This varies significantly between patients, and depends on how quickly your body excretes I-131. It is possible that you could be in hospital for up to 4 nights. However, the majority of patients undergoing this treatment are in hospital for 2 – 3 nights and in some cases only 1 night is required.
One hour after you have swallowed the capsule, the medical physicist will measure the radiation dose rate at 1 metre from you. This measurement will then be repeated each day and used to determine when you can go home. We will keep you informed about the most likely day you can go home as we take these measurements.
Can I have visitors?
You may have visitors from the day after you receive your treatment, provided the visitors are over 18 years of age and not pregnant (or possibly pregnant). Visitors must:
- Stay at least 2 metres from you (we ask that they sit on chairs near the door and you sit on the armchair near the window.
- Wear gloves and overshoes (provided outside the room), removing and disposing of these when they leave.
- Not eat and drink whilst in the room.
- Stay for a maximum of 1 hour each day.
Your visitors may bring items in for you such as books, newspapers and food but they must not take anything out of the room.
What happens on the day I am discharged?
When it is time for you to be discharged, you will be asked to have a shower and to change into your clean going home clothes. We will ask you to put any clothing you have worn during your stay into a bag and to dispose of any items you are happy to throw away (e.g. toothbrush, toiletries and magazines). We will then move you to the ward day room whilst we check your belongings for contamination with a sensitive radiation monitor.
Your clothing will need to be washed twice, separately from the rest of the laundry when you get home. Some items may be too contaminated to let you take them home when you go. If these cannot be disposed of, we will need to store them for several months and will contact you when you can come to collect them from the hospital. We will never stop you using personal items like false teeth, glasses or walking sticks and there is no need to remove wedding rings.
When the medical physicist has finished checking all of your belongings they will bring them to you in the day room. You will be given any instructions about your belongings or anything we need to store. We will give you instructions in writing about precautions you must follow when you go home. More information about these precautions are included later in this leaflet.
You will then need to wait in the day room until the ward staff advise you that you can leave. You must not go back into the treatment room from this point but you are free to use the public toilets on the ward.
What happens afterwards?
You should have an appointment to attend the nuclear medicine department for a whole body scan a few days after your treatment. Please let us know if you have not received this appointment with your appointment for your treatment. The results of this scan are sent to the Consultant who requested the treatment who will contact you if anything further is required.
Should you require further advice on the issues contained in this leaflet, please do not hesitate to contact the Nuclear Medicine Department (01482) 622125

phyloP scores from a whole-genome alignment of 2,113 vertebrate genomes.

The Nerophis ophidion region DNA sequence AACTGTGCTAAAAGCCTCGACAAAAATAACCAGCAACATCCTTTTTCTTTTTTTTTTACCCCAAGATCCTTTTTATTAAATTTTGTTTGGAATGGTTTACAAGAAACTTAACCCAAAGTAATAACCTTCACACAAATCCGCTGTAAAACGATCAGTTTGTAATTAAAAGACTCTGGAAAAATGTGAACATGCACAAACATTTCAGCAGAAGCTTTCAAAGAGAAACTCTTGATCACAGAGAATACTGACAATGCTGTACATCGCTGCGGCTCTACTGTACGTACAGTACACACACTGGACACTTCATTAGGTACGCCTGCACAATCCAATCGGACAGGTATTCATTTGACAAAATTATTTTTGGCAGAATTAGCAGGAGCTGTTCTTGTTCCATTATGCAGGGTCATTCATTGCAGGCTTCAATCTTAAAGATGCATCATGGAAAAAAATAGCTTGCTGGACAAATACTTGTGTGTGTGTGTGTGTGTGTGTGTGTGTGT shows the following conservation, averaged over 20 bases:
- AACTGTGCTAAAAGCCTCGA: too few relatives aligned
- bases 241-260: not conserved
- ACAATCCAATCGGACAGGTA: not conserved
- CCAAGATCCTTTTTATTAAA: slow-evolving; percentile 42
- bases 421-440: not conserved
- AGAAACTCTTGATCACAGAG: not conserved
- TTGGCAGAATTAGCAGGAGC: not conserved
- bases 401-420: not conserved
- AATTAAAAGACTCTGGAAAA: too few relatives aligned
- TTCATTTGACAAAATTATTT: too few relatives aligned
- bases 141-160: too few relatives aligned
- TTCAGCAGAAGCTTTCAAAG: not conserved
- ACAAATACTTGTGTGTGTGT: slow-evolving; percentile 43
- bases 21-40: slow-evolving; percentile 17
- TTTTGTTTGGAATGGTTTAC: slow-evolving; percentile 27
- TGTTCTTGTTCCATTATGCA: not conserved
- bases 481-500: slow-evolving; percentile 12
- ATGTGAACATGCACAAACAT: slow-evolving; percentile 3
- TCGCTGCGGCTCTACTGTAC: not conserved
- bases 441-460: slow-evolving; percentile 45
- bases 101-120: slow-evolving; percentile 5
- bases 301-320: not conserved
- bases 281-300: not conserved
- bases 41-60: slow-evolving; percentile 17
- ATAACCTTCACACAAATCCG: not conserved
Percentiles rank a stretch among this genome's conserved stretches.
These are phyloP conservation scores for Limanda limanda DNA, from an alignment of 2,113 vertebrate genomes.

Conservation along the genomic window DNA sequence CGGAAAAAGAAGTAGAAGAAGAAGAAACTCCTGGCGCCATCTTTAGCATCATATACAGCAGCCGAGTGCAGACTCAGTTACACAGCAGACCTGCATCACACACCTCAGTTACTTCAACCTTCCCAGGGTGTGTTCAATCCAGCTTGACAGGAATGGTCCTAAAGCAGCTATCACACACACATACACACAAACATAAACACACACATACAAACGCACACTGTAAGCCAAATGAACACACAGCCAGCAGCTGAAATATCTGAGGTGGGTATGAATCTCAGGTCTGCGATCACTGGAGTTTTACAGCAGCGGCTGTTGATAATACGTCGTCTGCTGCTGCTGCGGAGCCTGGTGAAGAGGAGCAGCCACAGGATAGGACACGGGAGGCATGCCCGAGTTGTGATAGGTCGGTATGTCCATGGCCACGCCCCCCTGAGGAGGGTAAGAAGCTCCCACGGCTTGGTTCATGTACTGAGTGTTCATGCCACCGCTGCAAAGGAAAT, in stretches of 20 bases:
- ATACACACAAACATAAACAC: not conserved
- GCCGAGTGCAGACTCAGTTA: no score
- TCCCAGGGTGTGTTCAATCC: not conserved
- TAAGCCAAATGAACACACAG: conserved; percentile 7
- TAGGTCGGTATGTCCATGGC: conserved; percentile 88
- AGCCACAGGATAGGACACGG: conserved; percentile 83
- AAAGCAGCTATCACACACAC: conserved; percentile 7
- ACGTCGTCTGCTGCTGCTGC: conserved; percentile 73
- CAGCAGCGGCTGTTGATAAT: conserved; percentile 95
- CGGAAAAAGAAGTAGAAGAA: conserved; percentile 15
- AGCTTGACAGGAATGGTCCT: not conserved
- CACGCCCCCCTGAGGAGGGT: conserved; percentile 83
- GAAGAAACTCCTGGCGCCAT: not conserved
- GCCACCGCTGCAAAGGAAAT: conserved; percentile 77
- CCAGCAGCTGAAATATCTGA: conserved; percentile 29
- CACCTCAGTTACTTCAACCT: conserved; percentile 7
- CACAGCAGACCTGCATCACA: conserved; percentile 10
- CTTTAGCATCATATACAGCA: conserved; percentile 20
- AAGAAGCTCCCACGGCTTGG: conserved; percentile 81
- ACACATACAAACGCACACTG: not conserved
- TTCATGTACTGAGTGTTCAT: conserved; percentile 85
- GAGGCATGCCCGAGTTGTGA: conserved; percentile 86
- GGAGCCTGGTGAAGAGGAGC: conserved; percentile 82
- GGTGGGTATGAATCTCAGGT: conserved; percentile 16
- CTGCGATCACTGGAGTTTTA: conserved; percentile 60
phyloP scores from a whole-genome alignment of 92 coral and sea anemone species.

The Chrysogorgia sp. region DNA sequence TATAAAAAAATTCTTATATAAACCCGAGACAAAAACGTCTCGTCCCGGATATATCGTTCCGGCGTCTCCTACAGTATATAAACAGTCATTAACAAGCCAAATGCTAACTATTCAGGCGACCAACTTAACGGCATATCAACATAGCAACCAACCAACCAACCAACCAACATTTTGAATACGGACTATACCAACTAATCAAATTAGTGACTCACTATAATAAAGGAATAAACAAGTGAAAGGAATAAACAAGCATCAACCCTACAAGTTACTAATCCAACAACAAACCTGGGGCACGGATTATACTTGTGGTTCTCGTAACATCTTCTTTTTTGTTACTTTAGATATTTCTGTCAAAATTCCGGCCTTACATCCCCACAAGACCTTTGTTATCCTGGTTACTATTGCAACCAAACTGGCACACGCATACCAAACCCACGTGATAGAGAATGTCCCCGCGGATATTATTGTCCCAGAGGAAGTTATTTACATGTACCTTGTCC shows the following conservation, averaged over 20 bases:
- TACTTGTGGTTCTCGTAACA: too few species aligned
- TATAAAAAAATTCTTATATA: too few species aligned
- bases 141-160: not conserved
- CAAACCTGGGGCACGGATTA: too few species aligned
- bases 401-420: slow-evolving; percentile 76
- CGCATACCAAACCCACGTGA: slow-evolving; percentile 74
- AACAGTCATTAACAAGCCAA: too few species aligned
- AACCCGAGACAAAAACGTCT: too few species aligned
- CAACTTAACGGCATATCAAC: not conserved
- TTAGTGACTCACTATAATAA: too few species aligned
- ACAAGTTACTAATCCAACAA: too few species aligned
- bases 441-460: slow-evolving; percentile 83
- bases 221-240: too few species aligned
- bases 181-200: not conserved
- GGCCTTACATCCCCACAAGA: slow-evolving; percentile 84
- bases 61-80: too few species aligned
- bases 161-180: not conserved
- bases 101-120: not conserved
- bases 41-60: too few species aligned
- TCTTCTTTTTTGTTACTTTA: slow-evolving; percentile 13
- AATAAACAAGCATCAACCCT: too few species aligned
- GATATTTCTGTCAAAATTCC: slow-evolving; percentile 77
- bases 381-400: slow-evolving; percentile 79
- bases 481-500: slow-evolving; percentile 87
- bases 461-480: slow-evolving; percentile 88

General Advice and Consent
Most of your questions should have been answered by this leaflet, but remember that this is only a starting point for discussion with the healthcare team.
Consent to treatment
Before any doctor, nurse or therapist examines or treats you, they must seek your consent or permission. In order to make a decision, you need to have information from health professionals about the treatment or investigation which is being offered to you. You should always ask them more questions if you do not understand or if you want more information.
The information you receive should be about your condition, the alternatives available to you, and whether it carries risks as well as the benefits. What is important is that your consent is genuine or valid. That means:
- you must be able to give your consent
- you must be given enough information to enable you to make a decision
- you must be acting under your own free will and not under the strong influence of another person
Information about you
We collect and use your information to provide you with care and treatment. As part of your care, information about you will be shared between members of a healthcare team, some of whom you may not meet. Your information may also be used to help train staff, to check the quality of our care, to manage and plan the health service, and to help with research. Wherever possible we use anonymous data.
We may pass on relevant information to other health organisations that provide you with care. All information is treated as strictly confidential and is not given to anyone who does not need it. If you have any concerns please ask your doctor, or the person caring for you.
Under the General Data Protection Regulation and the Data Protection Act 2018 we are responsible for maintaining the confidentiality of any information we hold about you. For further information visit the following page: Confidential Information about You.
If you or your carer needs information about your health and wellbeing and about your care and treatment in a different format, such as large print, braille or audio, due to disability, impairment or sensory loss, please advise a member of staff and this can be arranged.